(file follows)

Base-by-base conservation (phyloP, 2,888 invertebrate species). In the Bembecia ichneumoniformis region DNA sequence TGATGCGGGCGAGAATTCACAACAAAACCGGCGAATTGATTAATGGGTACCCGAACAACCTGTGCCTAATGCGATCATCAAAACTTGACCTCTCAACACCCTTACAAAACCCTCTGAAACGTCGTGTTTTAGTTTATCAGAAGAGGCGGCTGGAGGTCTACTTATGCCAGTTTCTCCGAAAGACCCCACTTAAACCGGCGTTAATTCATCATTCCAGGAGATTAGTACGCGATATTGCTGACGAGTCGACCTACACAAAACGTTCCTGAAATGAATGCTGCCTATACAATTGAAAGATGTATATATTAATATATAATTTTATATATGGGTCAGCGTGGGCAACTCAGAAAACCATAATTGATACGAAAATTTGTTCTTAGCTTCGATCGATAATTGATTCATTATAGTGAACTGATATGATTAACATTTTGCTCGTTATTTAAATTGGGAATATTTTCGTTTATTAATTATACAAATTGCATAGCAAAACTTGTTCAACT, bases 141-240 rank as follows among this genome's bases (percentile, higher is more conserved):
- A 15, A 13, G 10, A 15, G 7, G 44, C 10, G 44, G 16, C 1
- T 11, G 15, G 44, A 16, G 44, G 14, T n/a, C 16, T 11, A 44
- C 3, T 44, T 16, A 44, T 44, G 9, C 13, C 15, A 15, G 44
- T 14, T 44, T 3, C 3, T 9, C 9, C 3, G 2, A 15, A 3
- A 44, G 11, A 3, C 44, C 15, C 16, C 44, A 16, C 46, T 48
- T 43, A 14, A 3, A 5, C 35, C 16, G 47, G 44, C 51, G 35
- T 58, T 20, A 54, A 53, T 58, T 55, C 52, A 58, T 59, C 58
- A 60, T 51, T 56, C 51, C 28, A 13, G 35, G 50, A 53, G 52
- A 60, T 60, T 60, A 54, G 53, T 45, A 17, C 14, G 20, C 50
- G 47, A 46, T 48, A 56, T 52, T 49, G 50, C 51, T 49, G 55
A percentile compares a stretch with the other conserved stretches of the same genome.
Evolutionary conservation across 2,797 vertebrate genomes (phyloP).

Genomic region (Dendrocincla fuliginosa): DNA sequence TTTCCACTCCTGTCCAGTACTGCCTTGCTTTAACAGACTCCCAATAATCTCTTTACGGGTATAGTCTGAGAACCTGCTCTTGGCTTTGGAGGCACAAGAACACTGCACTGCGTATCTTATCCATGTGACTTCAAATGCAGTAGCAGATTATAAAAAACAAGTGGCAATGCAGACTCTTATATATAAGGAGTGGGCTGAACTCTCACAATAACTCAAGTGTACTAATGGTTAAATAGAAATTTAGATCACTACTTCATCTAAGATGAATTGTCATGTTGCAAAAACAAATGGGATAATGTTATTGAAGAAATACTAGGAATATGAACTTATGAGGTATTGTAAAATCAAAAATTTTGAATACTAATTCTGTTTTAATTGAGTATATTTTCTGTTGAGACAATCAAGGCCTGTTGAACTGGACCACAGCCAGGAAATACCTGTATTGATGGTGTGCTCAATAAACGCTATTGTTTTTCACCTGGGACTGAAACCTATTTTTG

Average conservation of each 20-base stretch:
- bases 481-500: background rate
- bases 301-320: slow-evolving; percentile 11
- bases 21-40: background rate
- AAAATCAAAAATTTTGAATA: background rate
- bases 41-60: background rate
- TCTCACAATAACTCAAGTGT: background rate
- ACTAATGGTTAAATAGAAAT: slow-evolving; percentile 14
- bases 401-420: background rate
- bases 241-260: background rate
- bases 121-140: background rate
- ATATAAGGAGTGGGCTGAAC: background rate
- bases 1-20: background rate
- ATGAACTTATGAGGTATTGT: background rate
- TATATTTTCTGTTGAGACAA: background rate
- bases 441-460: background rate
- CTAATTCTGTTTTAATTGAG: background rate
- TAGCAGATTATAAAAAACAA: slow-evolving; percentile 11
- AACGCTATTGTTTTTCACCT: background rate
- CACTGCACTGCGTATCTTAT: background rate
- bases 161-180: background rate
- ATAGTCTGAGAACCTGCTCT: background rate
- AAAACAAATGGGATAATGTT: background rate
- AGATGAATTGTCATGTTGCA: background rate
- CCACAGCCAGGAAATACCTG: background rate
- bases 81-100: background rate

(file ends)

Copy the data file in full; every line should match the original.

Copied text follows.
Base-by-base conservation (phyloP, 2,888 invertebrate species). In the Bembecia ichneumoniformis region DNA sequence TGATGCGGGCGAGAATTCACAACAAAACCGGCGAATTGATTAATGGGTACCCGAACAACCTGTGCCTAATGCGATCATCAAAACTTGACCTCTCAACACCCTTACAAAACCCTCTGAAACGTCGTGTTTTAGTTTATCAGAAGAGGCGGCTGGAGGTCTACTTATGCCAGTTTCTCCGAAAGACCCCACTTAAACCGGCGTTAATTCATCATTCCAGGAGATTAGTACGCGATATTGCTGACGAGTCGACCTACACAAAACGTTCCTGAAATGAATGCTGCCTATACAATTGAAAGATGTATATATTAATATATAATTTTATATATGGGTCAGCGTGGGCAACTCAGAAAACCATAATTGATACGAAAATTTGTTCTTAGCTTCGATCGATAATTGATTCATTATAGTGAACTGATATGATTAACATTTTGCTCGTTATTTAAATTGGGAATATTTTCGTTTATTAATTATACAAATTGCATAGCAAAACTTGTTCAACT, bases 141-240 rank as follows among this genome's bases (percentile, higher is more conserved):
- A 15, A 13, G 10, A 15, G 7, G 44, C 10, G 44, G 16, C 1
- T 11, G 15, G 44, A 16, G 44, G 14, T n/a, C 16, T 11, A 44
- C 3, T 44, T 16, A 44, T 44, G 9, C 13, C 15, A 15, G 44
- T 14, T 44, T 3, C 3, T 9, C 9, C 3, G 2, A 15, A 3
- A 44, G 11, A 3, C 44, C 15, C 16, C 44, A 16, C 46, T 48
- T 43, A 14, A 3, A 5, C 35, C 16, G 47, G 44, C 51, G 35
- T 58, T 20, A 54, A 53, T 58, T 55, C 52, A 58, T 59, C 58
- A 60, T 51, T 56, C 51, C 28, A 13, G 35, G 50, A 53, G 52
- A 60, T 60, T 60, A 54, G 53, T 45, A 17, C 14, G 20, C 50
- G 47, A 46, T 48, A 56, T 52, T 49, G 50, C 51, T 49, G 55
A percentile compares a stretch with the other conserved stretches of the same genome.
Evolutionary conservation across 2,797 vertebrate genomes (phyloP).

Genomic region (Dendrocincla fuliginosa): DNA sequence TTTCCACTCCTGTCCAGTACTGCCTTGCTTTAACAGACTCCCAATAATCTCTTTACGGGTATAGTCTGAGAACCTGCTCTTGGCTTTGGAGGCACAAGAACACTGCACTGCGTATCTTATCCATGTGACTTCAAATGCAGTAGCAGATTATAAAAAACAAGTGGCAATGCAGACTCTTATATATAAGGAGTGGGCTGAACTCTCACAATAACTCAAGTGTACTAATGGTTAAATAGAAATTTAGATCACTACTTCATCTAAGATGAATTGTCATGTTGCAAAAACAAATGGGATAATGTTATTGAAGAAATACTAGGAATATGAACTTATGAGGTATTGTAAAATCAAAAATTTTGAATACTAATTCTGTTTTAATTGAGTATATTTTCTGTTGAGACAATCAAGGCCTGTTGAACTGGACCACAGCCAGGAAATACCTGTATTGATGGTGTGCTCAATAAACGCTATTGTTTTTCACCTGGGACTGAAACCTATTTTTG

Average conservation of each 20-base stretch:
- bases 481-500: background rate
- bases 301-320: slow-evolving; percentile 11
- bases 21-40: background rate
- AAAATCAAAAATTTTGAATA: background rate
- bases 41-60: background rate
- TCTCACAATAACTCAAGTGT: background rate
- ACTAATGGTTAAATAGAAAT: slow-evolving; percentile 14
- bases 401-420: background rate
- bases 241-260: background rate
- bases 121-140: background rate
- ATATAAGGAGTGGGCTGAAC: background rate
- bases 1-20: background rate
- ATGAACTTATGAGGTATTGT: background rate
- TATATTTTCTGTTGAGACAA: background rate
- bases 441-460: background rate
- CTAATTCTGTTTTAATTGAG: background rate
- TAGCAGATTATAAAAAACAA: slow-evolving; percentile 11
- AACGCTATTGTTTTTCACCT: background rate
- CACTGCACTGCGTATCTTAT: background rate
- bases 161-180: background rate
- ATAGTCTGAGAACCTGCTCT: background rate
- AAAACAAATGGGATAATGTT: background rate
- AGATGAATTGTCATGTTGCA: background rate
- CCACAGCCAGGAAATACCTG: background rate
- bases 81-100: background rate